The Cost of Being a Stay-at-Home Mom




Reconsider the prenup

Don’t sign your rights away in a prenuptial agreement. Prenuptial agreements are meant to protect the financial assets of both partners, so make sure yours does. By choosing to stay at home, you’re limiting your future income prospects, so make sure any agreement you sign takes into account your somewhat special status as a stay-at-home parent. (If you’ve already signed one and are now thinking of having children, you and your spouse can renegotiate.) Katherine Stoner, a certified family law specialist in San Francisco, recommends the following precautions:

  * Many premarital contracts are boilerplate, so it’s important to weed out any offending clauses. You don’t want to sign anything that waives your right to spousal support or future spouse rights in the event of death or divorce.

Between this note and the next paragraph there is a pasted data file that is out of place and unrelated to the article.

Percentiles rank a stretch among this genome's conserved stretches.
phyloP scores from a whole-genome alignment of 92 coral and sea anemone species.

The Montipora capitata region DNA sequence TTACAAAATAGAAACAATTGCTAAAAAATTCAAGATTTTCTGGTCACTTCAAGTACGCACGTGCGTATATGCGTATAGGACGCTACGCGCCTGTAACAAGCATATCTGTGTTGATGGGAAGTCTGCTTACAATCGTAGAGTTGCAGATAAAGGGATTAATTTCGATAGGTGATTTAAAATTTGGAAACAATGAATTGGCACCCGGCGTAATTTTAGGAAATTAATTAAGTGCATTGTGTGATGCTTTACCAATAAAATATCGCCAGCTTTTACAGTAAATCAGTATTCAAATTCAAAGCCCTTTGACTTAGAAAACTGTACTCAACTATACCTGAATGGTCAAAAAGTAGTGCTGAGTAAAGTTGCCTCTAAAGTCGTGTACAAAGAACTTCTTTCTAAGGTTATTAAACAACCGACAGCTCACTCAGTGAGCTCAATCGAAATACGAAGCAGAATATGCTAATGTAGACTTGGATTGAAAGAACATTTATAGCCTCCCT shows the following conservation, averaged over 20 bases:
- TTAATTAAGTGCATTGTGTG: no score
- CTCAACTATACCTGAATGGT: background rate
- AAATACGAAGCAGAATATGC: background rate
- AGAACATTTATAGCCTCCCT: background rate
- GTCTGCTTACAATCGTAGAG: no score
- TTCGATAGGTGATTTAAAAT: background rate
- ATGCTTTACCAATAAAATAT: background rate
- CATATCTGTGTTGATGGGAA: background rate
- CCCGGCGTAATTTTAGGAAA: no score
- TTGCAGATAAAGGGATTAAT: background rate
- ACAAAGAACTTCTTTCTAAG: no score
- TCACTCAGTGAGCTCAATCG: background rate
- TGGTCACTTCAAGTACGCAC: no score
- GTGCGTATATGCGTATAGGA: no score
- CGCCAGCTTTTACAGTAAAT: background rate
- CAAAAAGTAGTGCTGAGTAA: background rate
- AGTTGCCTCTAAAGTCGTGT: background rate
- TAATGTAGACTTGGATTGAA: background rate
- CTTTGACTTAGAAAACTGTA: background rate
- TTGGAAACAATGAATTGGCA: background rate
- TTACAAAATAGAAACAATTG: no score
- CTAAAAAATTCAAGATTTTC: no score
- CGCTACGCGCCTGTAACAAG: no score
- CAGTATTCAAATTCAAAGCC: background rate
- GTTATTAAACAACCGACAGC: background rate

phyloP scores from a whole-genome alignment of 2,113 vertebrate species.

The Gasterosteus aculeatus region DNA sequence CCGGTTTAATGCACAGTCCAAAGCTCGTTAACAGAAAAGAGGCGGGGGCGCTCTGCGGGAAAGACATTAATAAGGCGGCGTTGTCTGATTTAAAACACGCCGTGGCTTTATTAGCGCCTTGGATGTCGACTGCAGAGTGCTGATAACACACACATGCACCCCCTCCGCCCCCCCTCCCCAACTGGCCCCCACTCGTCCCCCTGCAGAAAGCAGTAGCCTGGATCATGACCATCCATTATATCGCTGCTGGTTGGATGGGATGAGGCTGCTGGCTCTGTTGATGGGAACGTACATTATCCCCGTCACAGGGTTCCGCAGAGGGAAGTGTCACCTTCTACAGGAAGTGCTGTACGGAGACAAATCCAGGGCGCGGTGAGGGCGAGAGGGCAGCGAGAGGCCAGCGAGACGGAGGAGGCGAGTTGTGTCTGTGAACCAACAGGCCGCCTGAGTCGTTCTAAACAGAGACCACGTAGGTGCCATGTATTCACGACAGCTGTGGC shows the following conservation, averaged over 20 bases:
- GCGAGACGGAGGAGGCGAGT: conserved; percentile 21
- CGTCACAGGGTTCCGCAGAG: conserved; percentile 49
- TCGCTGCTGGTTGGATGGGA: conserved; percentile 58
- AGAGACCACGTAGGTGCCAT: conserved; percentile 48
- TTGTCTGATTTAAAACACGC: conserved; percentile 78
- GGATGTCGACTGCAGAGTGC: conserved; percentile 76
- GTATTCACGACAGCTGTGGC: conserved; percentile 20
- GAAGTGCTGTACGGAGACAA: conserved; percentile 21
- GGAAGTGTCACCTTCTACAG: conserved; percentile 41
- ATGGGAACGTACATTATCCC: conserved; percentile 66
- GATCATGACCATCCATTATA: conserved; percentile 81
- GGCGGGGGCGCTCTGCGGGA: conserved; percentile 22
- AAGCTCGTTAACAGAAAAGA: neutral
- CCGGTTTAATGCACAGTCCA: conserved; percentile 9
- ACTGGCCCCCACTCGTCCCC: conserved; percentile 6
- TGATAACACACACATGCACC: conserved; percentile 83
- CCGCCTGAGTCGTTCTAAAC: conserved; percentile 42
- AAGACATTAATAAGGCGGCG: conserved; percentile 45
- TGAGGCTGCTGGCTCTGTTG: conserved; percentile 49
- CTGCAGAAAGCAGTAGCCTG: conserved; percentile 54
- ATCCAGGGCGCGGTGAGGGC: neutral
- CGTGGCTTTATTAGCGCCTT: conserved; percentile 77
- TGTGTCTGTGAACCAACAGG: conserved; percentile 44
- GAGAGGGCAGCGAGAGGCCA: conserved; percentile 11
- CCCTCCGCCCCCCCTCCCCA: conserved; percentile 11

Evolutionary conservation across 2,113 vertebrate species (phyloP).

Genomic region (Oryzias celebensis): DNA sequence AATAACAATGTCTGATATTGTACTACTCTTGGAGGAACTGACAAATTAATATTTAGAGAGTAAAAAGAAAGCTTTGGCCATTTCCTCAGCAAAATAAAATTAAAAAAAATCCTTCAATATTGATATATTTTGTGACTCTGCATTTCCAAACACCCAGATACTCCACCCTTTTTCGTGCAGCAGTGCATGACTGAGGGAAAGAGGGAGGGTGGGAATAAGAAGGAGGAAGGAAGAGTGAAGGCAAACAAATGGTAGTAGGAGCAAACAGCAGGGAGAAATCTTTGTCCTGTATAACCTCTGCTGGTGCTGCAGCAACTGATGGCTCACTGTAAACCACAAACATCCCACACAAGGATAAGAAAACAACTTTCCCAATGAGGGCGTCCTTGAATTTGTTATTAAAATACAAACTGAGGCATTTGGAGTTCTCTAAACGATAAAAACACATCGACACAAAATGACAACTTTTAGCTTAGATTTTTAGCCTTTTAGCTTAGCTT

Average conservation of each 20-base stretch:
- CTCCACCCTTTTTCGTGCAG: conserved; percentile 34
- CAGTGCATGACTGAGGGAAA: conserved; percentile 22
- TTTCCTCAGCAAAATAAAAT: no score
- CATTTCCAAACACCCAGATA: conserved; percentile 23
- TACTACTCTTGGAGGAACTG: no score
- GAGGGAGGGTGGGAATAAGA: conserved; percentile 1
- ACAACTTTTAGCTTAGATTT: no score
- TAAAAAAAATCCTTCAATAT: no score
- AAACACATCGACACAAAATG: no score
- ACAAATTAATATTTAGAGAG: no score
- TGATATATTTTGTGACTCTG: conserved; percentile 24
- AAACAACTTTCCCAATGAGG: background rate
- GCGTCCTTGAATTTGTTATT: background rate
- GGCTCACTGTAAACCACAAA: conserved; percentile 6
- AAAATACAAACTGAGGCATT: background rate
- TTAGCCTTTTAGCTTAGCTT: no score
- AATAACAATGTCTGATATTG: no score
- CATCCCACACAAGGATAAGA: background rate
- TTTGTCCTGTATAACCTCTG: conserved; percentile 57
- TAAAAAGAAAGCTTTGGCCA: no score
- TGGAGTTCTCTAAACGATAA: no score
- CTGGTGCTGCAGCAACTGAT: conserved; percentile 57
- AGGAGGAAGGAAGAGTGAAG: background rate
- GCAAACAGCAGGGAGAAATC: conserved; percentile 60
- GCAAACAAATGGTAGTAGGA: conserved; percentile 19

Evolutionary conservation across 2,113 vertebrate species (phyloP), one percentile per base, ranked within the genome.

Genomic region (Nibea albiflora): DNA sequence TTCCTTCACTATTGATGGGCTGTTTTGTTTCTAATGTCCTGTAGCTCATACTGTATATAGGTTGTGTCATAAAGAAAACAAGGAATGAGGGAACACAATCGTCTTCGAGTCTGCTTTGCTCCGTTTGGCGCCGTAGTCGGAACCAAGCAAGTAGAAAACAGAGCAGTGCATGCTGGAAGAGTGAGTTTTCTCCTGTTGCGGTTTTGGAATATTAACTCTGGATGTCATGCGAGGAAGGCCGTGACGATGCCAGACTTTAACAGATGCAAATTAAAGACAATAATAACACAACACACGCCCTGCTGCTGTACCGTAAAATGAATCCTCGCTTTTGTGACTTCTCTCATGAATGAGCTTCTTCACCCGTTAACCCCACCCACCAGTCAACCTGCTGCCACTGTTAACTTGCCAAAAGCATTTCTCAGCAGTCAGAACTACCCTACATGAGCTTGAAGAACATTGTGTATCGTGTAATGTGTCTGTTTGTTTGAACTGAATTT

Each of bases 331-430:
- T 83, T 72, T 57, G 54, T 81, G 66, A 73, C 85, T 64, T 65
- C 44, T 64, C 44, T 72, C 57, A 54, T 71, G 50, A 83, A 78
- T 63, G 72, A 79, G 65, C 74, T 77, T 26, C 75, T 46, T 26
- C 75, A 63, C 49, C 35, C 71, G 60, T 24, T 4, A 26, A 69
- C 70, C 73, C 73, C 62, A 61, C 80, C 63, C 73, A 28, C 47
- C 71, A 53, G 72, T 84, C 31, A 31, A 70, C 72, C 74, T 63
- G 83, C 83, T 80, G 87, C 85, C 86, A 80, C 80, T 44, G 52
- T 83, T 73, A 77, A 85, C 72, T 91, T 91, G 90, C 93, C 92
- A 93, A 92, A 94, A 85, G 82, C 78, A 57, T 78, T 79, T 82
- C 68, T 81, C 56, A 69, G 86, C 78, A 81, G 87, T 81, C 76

* Get a lawyer to help you plan this, Stoner says. Or you’ll be leaving an awful lot up to chance and the generosity of the courts.

  * Even if the exact details are fuzzy, spell out your future financial plans in the prenup. For example, some couples stipulate that in the event of divorce, since the wife gave up 10 years of her career to raise Jack and Jill, the court should take that into consideration when determining her settlement. You don’t need the details, as long as the intention is clear.